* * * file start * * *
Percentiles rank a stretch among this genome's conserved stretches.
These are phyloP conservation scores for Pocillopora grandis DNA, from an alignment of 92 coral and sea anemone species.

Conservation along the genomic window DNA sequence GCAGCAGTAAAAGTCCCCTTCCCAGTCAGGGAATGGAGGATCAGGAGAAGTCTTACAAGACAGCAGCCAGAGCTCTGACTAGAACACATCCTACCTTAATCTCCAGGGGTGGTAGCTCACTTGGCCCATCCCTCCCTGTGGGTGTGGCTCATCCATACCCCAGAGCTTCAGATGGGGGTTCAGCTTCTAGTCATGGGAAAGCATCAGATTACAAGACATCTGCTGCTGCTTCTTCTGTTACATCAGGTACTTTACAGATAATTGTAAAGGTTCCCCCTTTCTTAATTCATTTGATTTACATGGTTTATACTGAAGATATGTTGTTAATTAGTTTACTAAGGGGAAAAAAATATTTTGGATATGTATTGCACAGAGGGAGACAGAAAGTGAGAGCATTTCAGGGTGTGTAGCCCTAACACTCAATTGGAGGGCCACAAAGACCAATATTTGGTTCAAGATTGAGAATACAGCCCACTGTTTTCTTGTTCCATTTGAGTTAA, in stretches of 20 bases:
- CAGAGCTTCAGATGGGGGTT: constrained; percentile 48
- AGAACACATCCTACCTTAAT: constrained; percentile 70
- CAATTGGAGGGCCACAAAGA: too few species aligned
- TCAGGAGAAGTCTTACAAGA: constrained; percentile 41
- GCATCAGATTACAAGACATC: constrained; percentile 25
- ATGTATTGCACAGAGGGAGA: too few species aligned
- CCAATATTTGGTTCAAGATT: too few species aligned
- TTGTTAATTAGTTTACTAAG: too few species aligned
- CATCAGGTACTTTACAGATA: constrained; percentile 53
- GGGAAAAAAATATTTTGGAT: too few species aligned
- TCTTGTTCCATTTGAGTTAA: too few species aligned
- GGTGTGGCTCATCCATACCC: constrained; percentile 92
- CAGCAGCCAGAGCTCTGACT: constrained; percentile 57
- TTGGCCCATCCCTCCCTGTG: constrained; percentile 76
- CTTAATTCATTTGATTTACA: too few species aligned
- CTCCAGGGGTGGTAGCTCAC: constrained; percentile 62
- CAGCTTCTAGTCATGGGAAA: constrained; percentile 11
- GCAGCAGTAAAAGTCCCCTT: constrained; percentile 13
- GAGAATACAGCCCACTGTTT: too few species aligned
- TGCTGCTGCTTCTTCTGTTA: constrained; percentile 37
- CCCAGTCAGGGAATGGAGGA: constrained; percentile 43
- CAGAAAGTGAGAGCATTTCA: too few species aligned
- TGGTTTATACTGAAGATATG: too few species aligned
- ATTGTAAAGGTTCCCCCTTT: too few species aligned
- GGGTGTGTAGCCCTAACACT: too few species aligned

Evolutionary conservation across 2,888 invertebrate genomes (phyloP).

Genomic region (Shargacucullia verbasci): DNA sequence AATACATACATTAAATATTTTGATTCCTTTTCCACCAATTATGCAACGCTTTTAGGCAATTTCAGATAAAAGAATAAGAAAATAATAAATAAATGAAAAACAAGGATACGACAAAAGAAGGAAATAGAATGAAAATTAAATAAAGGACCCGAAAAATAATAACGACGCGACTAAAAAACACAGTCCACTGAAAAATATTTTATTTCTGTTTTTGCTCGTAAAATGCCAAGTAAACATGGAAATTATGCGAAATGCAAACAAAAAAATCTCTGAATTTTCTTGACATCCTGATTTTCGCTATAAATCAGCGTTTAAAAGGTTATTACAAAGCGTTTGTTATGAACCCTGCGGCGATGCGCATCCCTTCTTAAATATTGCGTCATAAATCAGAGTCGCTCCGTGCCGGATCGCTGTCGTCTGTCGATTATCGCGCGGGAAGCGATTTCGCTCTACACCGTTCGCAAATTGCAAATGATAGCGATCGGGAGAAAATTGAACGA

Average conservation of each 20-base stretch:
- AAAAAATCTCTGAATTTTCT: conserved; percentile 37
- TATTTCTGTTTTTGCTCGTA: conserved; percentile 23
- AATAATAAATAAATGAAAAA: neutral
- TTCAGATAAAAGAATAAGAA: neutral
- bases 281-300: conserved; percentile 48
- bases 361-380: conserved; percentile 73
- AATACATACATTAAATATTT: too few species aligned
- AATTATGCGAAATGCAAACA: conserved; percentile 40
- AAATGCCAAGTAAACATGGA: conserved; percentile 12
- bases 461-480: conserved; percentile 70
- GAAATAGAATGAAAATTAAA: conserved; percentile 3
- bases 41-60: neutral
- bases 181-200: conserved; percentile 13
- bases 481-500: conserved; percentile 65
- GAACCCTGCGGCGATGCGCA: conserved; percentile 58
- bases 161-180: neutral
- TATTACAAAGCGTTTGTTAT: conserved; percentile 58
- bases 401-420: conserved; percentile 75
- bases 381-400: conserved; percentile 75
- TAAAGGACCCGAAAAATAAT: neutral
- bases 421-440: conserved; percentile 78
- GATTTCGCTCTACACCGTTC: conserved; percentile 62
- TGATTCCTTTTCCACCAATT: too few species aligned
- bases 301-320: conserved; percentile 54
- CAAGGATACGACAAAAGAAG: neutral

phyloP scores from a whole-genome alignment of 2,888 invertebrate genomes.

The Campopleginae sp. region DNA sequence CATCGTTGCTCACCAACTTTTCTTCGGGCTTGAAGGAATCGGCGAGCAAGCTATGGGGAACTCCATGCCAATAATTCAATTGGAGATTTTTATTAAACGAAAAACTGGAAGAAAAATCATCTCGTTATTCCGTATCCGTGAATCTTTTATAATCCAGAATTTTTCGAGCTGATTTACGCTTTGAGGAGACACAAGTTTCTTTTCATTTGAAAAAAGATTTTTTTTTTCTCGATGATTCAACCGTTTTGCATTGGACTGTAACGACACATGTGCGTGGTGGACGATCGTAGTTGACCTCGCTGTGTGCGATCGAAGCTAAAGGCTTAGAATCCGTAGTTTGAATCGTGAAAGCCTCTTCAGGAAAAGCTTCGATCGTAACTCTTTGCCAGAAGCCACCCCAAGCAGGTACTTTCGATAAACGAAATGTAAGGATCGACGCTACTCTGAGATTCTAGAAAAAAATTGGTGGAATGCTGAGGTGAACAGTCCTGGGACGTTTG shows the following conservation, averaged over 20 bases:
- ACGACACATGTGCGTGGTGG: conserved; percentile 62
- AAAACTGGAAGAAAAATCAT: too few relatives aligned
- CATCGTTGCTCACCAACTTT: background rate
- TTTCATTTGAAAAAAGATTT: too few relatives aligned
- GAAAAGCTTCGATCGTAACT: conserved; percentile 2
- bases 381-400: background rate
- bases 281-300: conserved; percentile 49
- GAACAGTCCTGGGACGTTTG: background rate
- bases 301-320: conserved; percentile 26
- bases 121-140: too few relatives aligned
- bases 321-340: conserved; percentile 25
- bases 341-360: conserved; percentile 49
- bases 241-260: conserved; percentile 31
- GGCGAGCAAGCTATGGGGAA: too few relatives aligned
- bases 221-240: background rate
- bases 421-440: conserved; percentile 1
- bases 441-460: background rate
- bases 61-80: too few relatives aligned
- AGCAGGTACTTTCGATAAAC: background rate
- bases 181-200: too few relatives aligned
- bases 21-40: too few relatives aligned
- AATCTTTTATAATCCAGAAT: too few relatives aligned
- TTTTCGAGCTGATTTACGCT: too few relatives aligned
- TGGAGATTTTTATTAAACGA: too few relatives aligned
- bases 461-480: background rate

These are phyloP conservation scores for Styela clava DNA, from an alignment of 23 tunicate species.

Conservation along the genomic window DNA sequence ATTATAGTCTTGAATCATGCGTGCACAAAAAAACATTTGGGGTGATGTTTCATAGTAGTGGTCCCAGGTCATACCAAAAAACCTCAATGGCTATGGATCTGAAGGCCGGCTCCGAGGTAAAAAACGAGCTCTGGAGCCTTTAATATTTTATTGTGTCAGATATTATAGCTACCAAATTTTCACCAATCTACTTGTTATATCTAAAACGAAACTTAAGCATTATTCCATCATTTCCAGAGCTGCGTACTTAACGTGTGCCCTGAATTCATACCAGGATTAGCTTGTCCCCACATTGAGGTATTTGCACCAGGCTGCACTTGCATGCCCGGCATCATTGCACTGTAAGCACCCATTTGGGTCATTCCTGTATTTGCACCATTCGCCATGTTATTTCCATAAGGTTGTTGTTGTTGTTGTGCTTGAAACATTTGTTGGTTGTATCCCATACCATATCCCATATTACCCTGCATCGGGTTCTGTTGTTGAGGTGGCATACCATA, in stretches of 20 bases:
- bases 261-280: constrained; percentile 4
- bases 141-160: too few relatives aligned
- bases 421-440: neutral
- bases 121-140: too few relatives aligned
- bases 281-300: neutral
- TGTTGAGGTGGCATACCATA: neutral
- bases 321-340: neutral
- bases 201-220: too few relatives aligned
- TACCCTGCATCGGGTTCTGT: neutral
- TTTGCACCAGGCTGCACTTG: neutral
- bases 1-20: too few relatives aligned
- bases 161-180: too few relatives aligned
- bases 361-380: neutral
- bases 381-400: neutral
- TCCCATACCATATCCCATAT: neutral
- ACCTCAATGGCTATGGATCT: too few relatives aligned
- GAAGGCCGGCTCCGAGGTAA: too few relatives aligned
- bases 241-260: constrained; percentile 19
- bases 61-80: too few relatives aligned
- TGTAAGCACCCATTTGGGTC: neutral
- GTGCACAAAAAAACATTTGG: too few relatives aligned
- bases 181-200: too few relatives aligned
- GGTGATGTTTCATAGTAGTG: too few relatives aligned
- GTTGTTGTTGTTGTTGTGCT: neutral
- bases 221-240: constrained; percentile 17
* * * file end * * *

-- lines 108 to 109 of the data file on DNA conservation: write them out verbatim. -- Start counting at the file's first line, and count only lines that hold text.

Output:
- GGTGATGTTTCATAGTAGTG: too few relatives aligned
- GTTGTTGTTGTTGTTGTGCT: neutral